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Chloramphenicol has a simple nitrobenzene ring structure that can now be mass produced by chemical synthesis. It influences protein synthesis by binding to the 50S ribosomal subunit and blocking the action of peptidyl transferase, which prevents formation of the peptide bond essential for extension of the peptide chain. Its action is reversible in most susceptible species; thus, it is bacteriostatic. It has little effect on eukaryotic ribosomes, which explains its selective toxicity.
A broad-spectrum antibiotic, chloramphenicol, like tetracycline, has a wide range of activity against both aerobic and anaerobic species (see Table 13 – 1). Chloramphenicol is readily adsorbed from the upper gastrointestinal tract and diffuses readily into most body compartments, including the cerebrospinal fluid. It also permeates readily into mam-malian cells and is active against obligate intracellular pathogens such as Rickettsia and Chlamydia.
The major drawback to this inexpensive, broad-spectrum antimicrobial with almost ideal pharmacologic features is a rare but serious toxicity. Between 1 in 50,000 and 1 in 200,000 patients treated with even low doses of chloramphenicol have an idiosyncratic reaction that results in aplastic anemia. The condition is irreversible and, before the advent of bone marrow transplantation, it was universally fatal. In high doses, chloramphenicol also causes a reversible depression of the bone marrow and, in neonates, abdominal, circu-latory, and respiratory dysfunction. The inability of the immature infant liver to conjugate and excrete chloramphenicol aggravates this latter condition.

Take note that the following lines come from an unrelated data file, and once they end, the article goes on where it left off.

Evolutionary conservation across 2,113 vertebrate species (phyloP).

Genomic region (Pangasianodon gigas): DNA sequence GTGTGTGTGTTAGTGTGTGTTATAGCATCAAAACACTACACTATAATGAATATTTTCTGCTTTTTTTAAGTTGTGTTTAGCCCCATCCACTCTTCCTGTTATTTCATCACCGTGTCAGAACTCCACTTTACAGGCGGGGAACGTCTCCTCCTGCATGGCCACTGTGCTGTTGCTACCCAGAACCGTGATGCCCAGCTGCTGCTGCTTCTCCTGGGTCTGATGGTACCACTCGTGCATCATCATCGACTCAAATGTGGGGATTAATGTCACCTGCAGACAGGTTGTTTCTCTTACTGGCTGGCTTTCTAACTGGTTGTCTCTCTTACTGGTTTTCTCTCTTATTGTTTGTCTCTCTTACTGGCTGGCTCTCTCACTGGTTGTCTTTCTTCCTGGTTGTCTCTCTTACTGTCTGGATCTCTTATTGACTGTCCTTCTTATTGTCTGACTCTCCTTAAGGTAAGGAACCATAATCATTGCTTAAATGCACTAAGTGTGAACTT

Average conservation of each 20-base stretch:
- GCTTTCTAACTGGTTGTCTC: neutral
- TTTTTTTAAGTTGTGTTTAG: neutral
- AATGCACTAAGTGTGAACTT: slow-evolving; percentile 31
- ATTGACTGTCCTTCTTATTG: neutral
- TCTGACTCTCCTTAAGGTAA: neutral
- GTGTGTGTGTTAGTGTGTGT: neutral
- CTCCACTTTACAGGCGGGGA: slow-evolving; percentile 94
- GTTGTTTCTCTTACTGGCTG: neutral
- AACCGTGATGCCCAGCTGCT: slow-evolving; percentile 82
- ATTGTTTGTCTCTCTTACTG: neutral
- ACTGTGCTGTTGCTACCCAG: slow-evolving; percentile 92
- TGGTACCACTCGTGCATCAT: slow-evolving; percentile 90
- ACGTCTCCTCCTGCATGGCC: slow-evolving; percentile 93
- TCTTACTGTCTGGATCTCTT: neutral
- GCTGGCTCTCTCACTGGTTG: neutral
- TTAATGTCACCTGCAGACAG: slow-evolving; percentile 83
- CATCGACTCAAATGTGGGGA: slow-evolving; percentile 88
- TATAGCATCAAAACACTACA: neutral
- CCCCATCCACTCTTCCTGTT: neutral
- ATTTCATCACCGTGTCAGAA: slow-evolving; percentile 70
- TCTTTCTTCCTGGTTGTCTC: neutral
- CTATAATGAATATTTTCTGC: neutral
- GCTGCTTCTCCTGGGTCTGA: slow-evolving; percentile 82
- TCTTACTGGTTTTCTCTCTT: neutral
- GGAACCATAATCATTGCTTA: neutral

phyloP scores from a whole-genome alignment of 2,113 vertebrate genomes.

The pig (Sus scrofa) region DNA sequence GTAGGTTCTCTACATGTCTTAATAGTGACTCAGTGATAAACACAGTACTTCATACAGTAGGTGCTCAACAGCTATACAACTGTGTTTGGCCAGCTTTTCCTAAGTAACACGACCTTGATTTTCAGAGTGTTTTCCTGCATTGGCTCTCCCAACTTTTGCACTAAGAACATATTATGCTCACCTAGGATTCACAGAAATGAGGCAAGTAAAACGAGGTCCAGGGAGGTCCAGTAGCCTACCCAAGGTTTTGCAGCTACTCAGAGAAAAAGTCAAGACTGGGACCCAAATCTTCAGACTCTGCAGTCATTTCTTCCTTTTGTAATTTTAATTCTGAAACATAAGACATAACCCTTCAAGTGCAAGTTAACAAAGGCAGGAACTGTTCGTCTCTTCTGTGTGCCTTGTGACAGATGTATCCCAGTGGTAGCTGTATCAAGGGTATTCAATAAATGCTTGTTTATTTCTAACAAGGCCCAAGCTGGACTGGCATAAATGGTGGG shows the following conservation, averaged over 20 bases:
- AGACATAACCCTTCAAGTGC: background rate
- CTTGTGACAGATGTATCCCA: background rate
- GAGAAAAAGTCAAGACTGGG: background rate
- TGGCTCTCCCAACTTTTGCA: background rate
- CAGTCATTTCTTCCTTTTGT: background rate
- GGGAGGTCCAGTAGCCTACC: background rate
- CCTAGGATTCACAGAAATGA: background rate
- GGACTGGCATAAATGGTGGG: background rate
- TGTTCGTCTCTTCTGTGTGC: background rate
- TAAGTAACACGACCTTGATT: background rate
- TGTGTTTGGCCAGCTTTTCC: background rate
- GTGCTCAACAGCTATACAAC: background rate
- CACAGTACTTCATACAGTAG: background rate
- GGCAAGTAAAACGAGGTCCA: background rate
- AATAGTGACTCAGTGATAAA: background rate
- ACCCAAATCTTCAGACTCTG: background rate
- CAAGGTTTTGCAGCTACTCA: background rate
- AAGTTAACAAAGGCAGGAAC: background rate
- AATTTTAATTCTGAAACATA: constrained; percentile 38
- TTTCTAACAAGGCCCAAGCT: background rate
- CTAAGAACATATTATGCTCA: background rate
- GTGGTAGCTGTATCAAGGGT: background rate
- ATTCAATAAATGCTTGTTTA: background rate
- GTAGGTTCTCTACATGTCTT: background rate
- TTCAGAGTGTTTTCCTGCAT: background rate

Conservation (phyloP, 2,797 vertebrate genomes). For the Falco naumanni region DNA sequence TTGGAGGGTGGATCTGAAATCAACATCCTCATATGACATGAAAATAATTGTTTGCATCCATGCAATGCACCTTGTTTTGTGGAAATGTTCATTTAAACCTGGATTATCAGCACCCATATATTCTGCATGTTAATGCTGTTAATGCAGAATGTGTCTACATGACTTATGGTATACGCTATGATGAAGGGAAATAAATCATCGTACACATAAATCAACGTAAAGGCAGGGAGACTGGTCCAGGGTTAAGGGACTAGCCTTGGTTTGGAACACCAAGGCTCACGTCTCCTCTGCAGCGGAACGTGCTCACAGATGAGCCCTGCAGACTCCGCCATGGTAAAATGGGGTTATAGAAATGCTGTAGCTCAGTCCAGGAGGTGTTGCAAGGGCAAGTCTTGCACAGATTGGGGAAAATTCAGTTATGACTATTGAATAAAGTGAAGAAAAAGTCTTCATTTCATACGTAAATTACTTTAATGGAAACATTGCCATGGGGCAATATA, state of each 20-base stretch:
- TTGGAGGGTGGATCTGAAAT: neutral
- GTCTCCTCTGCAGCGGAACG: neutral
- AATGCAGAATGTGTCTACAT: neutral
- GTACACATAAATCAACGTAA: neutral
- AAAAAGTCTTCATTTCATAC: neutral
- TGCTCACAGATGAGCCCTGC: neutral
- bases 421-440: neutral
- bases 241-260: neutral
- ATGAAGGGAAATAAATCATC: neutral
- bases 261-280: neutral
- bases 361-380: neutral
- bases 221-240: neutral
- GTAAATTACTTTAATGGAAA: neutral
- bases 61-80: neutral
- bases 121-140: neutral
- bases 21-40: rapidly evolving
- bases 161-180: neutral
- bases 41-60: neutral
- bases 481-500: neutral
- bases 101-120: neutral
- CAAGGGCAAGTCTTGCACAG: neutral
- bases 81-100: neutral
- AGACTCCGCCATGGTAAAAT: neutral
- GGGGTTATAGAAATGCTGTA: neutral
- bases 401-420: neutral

Chloramphenicol use is now restricted to treatment of rickettsial or ehrlichial infec-tions in which tetracyclines cannot be used because of hypersensitivity or pregnancy. Its central nervous system (CNS) penetration and activity against anaerobes continue to lendsupport to its use in brain abscess. In some developing countries,chloramphenicol use is more extensive because of its low cost and proven efficacy in diseases such as typhoid fever and bacterial meningitis.
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